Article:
There has been some movement in recent days on the cabinet formation stalemate. Saad Hariri agreed to join a national unity government with Hizbullah, a welcome development after months of deadlock.
How many months precisely? Nearly ten. Tammam Salam was appointed PM-designate on April 6, 2013. As you will recall, Lebanon’s previous premier Najib Mikati spent five months forming his government in 2011 (which was about how long Saad Hariri took to put together a cabinet after the 2009 parliamentary elections.)
In view of these historical trends, I thought I’d tally up the total amount of time that Lebanon has spent since the 2009 election under a caretaker government. All told, in the 1702 days since June 7 2009, Lebanon has spent 625 days (or 37%) under a caretaker government.
Here’s the breakdown:
- Saad Hariri: Took office on November 9, 2009 after 155 days (since the June 7, 2009 election).
- Najib Mikati: Took office on June 15, 2011 after 153 days (since the collapse of the Hariri cabinet on January 12, 2011)
- Tammam Salam: Has been trying unsuccessfully to form a government for ten months (actually 317 days since Mikati’s resignation on March 23, 2013)
(Note that I have calculated the figures above from the end of one cabinet to the formation of a new one, which includes both the amount of time that a PM-designate spends putting together his cabinet as well as the previous period of appointing a PM-designate.)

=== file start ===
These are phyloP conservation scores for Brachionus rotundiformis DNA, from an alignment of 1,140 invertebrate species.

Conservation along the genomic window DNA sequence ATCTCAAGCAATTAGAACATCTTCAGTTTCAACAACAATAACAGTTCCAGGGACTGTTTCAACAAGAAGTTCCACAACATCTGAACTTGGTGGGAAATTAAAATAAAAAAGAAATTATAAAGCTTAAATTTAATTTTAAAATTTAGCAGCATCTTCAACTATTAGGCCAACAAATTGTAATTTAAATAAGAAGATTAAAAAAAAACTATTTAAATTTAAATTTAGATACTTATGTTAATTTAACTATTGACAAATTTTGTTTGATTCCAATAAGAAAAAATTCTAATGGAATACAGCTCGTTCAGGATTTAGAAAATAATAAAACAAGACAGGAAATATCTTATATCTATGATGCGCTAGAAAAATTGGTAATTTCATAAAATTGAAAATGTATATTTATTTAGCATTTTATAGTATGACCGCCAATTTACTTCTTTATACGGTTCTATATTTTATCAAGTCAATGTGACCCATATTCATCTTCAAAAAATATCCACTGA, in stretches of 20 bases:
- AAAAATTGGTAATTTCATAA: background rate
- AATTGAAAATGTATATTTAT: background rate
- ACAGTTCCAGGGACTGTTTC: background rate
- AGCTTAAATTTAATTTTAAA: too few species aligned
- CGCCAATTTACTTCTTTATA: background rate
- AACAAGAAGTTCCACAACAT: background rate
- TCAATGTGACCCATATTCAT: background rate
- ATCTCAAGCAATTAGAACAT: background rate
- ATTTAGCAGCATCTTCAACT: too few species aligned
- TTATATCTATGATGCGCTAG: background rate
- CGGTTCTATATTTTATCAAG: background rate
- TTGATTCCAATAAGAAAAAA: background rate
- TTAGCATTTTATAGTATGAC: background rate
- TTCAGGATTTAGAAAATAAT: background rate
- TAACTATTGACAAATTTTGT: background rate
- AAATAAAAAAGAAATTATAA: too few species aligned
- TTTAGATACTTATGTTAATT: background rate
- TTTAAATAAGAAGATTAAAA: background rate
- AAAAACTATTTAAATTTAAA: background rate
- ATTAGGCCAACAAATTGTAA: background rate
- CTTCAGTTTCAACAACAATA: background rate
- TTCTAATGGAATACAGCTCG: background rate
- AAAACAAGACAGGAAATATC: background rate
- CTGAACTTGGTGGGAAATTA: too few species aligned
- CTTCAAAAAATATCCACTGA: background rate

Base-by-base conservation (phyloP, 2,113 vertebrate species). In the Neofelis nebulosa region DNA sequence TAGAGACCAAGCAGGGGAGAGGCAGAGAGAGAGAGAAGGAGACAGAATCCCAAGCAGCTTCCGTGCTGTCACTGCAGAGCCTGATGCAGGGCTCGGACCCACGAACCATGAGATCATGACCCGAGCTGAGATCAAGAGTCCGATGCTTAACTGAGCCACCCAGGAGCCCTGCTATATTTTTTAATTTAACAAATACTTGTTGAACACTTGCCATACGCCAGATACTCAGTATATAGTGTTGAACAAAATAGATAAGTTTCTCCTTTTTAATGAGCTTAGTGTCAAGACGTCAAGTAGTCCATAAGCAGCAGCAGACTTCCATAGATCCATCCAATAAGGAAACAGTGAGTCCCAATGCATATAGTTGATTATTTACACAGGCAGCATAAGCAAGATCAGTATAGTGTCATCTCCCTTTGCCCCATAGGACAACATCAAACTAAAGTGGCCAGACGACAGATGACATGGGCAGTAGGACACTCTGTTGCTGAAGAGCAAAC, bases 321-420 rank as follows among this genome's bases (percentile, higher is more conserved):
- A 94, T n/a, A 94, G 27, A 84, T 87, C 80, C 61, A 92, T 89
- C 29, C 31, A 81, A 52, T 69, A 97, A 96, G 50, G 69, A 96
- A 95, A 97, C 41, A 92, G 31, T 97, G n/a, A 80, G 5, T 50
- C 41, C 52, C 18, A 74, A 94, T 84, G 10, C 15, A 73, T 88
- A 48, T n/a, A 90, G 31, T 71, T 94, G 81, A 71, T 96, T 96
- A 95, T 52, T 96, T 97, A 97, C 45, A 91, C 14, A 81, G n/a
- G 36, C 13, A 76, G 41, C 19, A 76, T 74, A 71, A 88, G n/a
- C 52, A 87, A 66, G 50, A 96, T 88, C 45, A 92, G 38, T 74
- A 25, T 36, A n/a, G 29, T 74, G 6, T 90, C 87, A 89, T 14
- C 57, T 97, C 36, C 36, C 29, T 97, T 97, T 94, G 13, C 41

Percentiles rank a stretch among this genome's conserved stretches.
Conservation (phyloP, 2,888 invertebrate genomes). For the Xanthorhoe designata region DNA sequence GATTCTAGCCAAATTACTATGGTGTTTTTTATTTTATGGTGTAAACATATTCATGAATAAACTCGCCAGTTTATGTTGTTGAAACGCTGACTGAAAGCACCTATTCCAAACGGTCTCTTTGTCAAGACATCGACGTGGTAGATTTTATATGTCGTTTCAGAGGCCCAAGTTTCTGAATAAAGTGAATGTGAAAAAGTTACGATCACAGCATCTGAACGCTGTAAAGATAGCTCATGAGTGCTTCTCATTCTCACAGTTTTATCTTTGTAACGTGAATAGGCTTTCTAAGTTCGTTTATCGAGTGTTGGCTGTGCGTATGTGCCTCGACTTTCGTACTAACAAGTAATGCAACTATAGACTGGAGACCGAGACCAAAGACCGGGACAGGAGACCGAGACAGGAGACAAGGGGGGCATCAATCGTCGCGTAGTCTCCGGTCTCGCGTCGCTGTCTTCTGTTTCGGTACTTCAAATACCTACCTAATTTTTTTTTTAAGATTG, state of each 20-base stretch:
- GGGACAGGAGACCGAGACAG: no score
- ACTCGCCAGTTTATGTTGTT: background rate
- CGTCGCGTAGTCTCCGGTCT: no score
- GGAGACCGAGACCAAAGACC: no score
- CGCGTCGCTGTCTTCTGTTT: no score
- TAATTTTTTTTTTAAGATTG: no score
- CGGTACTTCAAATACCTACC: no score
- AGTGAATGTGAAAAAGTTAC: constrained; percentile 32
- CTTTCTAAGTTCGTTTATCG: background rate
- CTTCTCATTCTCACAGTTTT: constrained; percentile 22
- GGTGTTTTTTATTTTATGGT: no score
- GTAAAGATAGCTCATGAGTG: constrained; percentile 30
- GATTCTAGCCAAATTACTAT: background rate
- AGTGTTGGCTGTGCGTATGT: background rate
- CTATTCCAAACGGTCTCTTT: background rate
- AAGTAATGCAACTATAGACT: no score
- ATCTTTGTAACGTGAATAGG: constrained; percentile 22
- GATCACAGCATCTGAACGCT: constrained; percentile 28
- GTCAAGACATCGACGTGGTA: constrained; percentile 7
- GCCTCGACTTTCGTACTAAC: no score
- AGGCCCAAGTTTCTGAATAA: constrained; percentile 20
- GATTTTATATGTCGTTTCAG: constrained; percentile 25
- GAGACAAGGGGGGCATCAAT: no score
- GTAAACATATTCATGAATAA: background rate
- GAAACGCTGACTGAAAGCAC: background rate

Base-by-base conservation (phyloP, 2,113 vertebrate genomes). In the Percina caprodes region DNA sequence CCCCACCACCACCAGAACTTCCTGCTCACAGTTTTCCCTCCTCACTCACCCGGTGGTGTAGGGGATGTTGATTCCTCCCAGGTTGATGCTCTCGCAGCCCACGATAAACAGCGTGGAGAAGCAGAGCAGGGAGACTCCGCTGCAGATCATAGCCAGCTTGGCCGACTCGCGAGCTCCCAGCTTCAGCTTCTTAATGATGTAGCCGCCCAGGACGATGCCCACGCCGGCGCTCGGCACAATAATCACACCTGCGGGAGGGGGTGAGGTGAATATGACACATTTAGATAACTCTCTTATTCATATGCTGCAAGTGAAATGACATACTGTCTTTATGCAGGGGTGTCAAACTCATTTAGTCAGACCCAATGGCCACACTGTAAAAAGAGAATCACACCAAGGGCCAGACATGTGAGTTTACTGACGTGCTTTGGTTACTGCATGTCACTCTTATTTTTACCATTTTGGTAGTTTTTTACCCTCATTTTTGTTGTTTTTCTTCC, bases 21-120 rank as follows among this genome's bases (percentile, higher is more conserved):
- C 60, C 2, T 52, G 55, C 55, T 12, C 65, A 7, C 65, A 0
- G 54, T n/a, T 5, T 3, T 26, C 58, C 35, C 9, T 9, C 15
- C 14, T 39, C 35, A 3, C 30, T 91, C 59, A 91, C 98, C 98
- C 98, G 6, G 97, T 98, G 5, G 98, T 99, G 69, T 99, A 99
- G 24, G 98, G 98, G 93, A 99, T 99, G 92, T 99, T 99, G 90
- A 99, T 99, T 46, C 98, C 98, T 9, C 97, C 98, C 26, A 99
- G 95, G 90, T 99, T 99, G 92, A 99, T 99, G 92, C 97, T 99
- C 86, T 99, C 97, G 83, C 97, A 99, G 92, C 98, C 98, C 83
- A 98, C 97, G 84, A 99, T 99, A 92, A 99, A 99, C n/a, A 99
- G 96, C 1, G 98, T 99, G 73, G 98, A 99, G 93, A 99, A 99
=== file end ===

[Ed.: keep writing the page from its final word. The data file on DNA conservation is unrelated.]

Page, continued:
In other words, Salam’s difficulties have precedents rooted in well-documented structural flaws of the Lebanese system, which has proven to be unworkable in the years since the departure of the Syrian army. For some context on this particular problem (cabinet formation), here are some links to my commentary from years past.
Hariri cabinet formation process (June-November 2009)
- The Looming Kerfuffle
- Coalition of the Unwilling
- Saad Hariri Takes the Helm
- Is that a Silver Bullet in Your Pocket?
- Hariri For Government Formation Without Hastiness
- Calling all FPMers
- The Constitutional Backdrop to Lebanon’s Cabinet Deadlock (Sept. 15, 2009)
- Aoun Drops Demands; Opposition Adds New Member (Qnion)
- All for None (The National)
Mikati cabinet formation process (Jan-June 2011)
- No Victors in Lebanon (Foreign Policy)
- Who Will Be Lebanon’s Next Prime Minister? Doing the Parliamentary Math
- Day of Hypocrisy
- Should Hariri Join Mikati’s Government?
- Lebanese Cabinet Stalemate: 2011 Edition
- Lebanon’s New Government
- Mikati’s Cabinet and the 2013 Elections
Salam cabinet formation process (March 2013 – today)
- Mikati’s Resignation Signals the Collapse of the Lebanese Idea, Renewed Civil War, and the End of the World as We Know It
Update: If we push the start date of this experiment back to the day the Karami government fell following the Hariri assassination in February 2005, we end up with a similar quotient of around 37% of the last nine years without a functioning government, because we’d have to include the twenty months of no government during the Hizbullah sit-in from November 2006 until May 2008.